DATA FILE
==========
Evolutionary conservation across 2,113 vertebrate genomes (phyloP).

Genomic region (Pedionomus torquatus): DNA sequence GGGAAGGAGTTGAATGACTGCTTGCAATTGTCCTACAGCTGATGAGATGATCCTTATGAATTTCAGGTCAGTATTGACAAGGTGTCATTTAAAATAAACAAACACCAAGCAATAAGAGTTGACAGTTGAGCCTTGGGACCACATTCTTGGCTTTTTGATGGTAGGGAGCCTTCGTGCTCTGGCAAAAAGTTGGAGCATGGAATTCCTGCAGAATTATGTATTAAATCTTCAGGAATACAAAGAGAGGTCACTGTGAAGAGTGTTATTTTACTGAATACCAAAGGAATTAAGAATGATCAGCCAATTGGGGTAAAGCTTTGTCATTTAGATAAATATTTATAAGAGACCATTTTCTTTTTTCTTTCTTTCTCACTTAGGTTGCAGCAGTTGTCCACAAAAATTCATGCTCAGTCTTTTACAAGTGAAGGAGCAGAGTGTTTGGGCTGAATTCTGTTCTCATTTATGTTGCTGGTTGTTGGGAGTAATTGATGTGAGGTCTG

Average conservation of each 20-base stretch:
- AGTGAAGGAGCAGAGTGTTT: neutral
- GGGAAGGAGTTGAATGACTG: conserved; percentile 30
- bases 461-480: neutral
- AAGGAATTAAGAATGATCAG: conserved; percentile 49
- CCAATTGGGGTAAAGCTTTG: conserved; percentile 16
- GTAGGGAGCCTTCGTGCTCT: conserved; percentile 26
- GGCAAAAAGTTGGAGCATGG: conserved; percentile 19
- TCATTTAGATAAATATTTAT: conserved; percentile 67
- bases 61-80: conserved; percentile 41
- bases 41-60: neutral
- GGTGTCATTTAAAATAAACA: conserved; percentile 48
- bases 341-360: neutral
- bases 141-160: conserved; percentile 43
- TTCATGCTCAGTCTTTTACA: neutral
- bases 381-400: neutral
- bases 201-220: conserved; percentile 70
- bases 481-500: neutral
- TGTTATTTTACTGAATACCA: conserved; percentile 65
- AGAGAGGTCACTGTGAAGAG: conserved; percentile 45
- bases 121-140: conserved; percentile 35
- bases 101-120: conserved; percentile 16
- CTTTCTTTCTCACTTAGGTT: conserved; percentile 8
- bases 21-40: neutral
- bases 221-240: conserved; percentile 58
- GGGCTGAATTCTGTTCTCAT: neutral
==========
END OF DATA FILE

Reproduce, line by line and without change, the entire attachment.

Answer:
Evolutionary conservation across 2,113 vertebrate genomes (phyloP).

Genomic region (Pedionomus torquatus): DNA sequence GGGAAGGAGTTGAATGACTGCTTGCAATTGTCCTACAGCTGATGAGATGATCCTTATGAATTTCAGGTCAGTATTGACAAGGTGTCATTTAAAATAAACAAACACCAAGCAATAAGAGTTGACAGTTGAGCCTTGGGACCACATTCTTGGCTTTTTGATGGTAGGGAGCCTTCGTGCTCTGGCAAAAAGTTGGAGCATGGAATTCCTGCAGAATTATGTATTAAATCTTCAGGAATACAAAGAGAGGTCACTGTGAAGAGTGTTATTTTACTGAATACCAAAGGAATTAAGAATGATCAGCCAATTGGGGTAAAGCTTTGTCATTTAGATAAATATTTATAAGAGACCATTTTCTTTTTTCTTTCTTTCTCACTTAGGTTGCAGCAGTTGTCCACAAAAATTCATGCTCAGTCTTTTACAAGTGAAGGAGCAGAGTGTTTGGGCTGAATTCTGTTCTCATTTATGTTGCTGGTTGTTGGGAGTAATTGATGTGAGGTCTG

Average conservation of each 20-base stretch:
- AGTGAAGGAGCAGAGTGTTT: neutral
- GGGAAGGAGTTGAATGACTG: conserved; percentile 30
- bases 461-480: neutral
- AAGGAATTAAGAATGATCAG: conserved; percentile 49
- CCAATTGGGGTAAAGCTTTG: conserved; percentile 16
- GTAGGGAGCCTTCGTGCTCT: conserved; percentile 26
- GGCAAAAAGTTGGAGCATGG: conserved; percentile 19
- TCATTTAGATAAATATTTAT: conserved; percentile 67
- bases 61-80: conserved; percentile 41
- bases 41-60: neutral
- GGTGTCATTTAAAATAAACA: conserved; percentile 48
- bases 341-360: neutral
- bases 141-160: conserved; percentile 43
- TTCATGCTCAGTCTTTTACA: neutral
- bases 381-400: neutral
- bases 201-220: conserved; percentile 70
- bases 481-500: neutral
- TGTTATTTTACTGAATACCA: conserved; percentile 65
- AGAGAGGTCACTGTGAAGAG: conserved; percentile 45
- bases 121-140: conserved; percentile 35
- bases 101-120: conserved; percentile 16
- CTTTCTTTCTCACTTAGGTT: conserved; percentile 8
- bases 21-40: neutral
- bases 221-240: conserved; percentile 58
- GGGCTGAATTCTGTTCTCAT: neutral